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–by Tessa Wakefield, USCHS intern

On March 3, 1913, the Women’s Suffrage Parade was held in Washington D.C. On Sunday, March 3, 2013, another parade marked the centennial anniversary of that event. The 1913 parade was an important step in what would be the final decade of the women’s fight for the vote, as it drew national attention towards the cause. The modern 2013 event set out to honor the women who dedicated their lives to the suffrage movement and to remember that historic day.

Organized largely by Alice Paul and Lucy Burns, at the time part of the National American Woman Suffrage Association, the parade achieved the desired attention. While featuring over 5,000 women was certainly a draw, the riots that ensued really captured national attention. Male spectators along the route became restless, heckling and jeering at the women. Police officers supposedly protecting the parade stood by, seemingly enjoying what they saw around them, with one even remarking that the women “should stay home where they belonged.” By the end of the day, 100 marchers had been taken to the hospital.

Image from the 1913 parade, including Mrs. Richard Coke Burleson (on horseback) leading the way. (Library of Congress)

The sorely-needed national attention resulted as outrage spread across the country at the treatment of the marchers. Congressional hearings were held with over 150 witnesses testifying about the day. The parade also caught the attention of President Woodrow Wilson, as Paul had timed the parade perfectly for the day before Wilson’s inauguration. Indeed, when Wilson arrived in D.C. on March 3, few people were at the station to meet him. When Wilson asked where the expected crowds were, the reply was, “watching the suffrage parade.”

Inez Milholland (Library of Congress)

One of my personal favorite stories from the 1913 march was the emergence of the iconic image of Inez Milholland, astride a white horse, leading the parade. Her image would become a national symbol for the suffrage movement and her death on the campaign trail a few years later turned Milholland into a martyr for the cause. She definitely was an amazing lady, clearly dedicated to furthering women’s lives.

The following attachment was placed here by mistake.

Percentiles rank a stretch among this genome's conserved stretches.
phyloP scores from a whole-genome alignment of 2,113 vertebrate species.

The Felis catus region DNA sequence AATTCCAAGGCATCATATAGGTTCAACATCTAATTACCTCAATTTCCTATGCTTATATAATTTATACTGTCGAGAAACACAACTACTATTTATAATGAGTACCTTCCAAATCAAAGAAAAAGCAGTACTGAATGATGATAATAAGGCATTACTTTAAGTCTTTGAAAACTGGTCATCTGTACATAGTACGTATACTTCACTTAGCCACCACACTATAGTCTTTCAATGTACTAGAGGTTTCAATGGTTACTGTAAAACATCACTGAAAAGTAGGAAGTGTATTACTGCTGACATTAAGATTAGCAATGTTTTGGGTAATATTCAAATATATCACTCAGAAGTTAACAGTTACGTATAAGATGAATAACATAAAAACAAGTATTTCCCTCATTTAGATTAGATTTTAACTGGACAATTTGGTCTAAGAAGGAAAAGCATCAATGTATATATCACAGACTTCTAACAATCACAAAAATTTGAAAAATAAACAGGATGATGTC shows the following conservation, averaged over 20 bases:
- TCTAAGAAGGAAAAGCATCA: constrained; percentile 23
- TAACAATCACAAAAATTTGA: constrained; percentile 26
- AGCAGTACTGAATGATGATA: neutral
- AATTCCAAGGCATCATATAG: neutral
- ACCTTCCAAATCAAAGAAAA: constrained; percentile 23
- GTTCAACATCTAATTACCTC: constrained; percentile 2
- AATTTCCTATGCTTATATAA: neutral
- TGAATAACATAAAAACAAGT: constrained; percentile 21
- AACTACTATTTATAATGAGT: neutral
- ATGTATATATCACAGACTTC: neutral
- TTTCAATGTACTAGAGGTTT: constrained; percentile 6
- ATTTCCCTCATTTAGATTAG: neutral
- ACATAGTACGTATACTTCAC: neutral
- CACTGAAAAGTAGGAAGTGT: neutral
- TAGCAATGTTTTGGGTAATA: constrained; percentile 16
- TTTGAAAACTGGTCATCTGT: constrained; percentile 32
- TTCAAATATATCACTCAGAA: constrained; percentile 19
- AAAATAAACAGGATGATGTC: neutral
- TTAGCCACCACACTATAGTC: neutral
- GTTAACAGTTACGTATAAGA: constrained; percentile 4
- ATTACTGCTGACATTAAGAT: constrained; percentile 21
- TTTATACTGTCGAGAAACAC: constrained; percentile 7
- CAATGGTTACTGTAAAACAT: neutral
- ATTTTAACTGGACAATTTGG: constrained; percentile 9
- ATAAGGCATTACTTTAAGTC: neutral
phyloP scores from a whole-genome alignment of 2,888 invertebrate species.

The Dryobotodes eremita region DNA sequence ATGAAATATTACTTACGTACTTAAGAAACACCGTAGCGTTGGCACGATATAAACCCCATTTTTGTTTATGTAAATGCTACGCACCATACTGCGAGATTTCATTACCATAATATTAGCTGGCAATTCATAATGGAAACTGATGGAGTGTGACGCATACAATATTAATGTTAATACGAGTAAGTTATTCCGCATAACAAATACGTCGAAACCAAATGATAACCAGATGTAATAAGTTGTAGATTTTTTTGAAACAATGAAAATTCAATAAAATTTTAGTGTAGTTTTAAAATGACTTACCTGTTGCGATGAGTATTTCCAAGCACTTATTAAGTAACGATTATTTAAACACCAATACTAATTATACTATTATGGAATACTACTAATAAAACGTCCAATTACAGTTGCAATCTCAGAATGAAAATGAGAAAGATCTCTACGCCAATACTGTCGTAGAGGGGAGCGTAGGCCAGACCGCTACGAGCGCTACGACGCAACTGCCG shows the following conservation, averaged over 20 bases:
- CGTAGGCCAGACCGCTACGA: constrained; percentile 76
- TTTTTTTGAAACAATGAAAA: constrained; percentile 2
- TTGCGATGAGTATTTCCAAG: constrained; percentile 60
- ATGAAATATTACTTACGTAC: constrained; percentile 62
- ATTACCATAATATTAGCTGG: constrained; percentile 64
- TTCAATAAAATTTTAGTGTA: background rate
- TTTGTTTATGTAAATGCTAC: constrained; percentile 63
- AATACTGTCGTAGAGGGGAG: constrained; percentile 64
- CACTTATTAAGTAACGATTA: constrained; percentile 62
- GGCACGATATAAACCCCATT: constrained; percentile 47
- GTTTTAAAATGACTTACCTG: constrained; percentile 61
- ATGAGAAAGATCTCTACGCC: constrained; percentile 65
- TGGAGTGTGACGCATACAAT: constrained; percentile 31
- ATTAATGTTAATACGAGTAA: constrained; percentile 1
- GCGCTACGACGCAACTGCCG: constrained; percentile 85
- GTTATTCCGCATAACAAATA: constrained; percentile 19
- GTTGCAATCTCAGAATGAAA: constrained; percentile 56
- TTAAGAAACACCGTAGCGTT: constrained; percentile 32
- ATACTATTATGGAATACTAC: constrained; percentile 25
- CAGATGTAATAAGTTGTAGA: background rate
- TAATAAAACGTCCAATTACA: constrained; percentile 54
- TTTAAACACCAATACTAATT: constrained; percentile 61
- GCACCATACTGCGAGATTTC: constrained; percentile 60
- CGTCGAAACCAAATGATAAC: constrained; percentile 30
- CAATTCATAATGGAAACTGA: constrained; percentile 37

The 2013 parade traced the historic route down Pennsylvania Avenue, culminating with a rally at the Washington Monument. I was able to participate in the 2013 march, having signed up through the Sewall-Belmont House. It was a surreal experience to know that exactly 100 years prior, women were walking the same path I was. While far calmer and lacking the sense of urgency and tension that permeated the 1913 event, the atmosphere was still electrifying as I gathered with thousands of other women on the U.S. Capitol’s West Lawn before the start of the parade.

Women of all ages congregated, from little girls wearing suffragist sashes and clutching signs thanking Alice Paul, to 91-year old Margaret Zierdt, who was determined to march. The parade was sponsored by the Delta Sigma Theta Sorority, with delegations from all 50 states and a few U.S. territories represented. Along with the Sewall-Belmont House, a variety of women’s groups were present, such as the National Women’s History Museum, NOW, and the National Women’s History Project. Some of those marchers were dressed in full-fledged period costumes, embodying the history of the day.

For a history nerd like me, it was a pretty amazing event to experience. I love women’s history and had never been around so many people who knew who Alice Paul was or were aware of the events of the women’s suffrage movement. The march was a unifying event for all generations and served as a strong reminder of the women who dedicated their lives to women’s rights. It was so great to see all of the women out on a cold, windy day to honor those that came before them and was definitely a once-in-a-lifetime experience.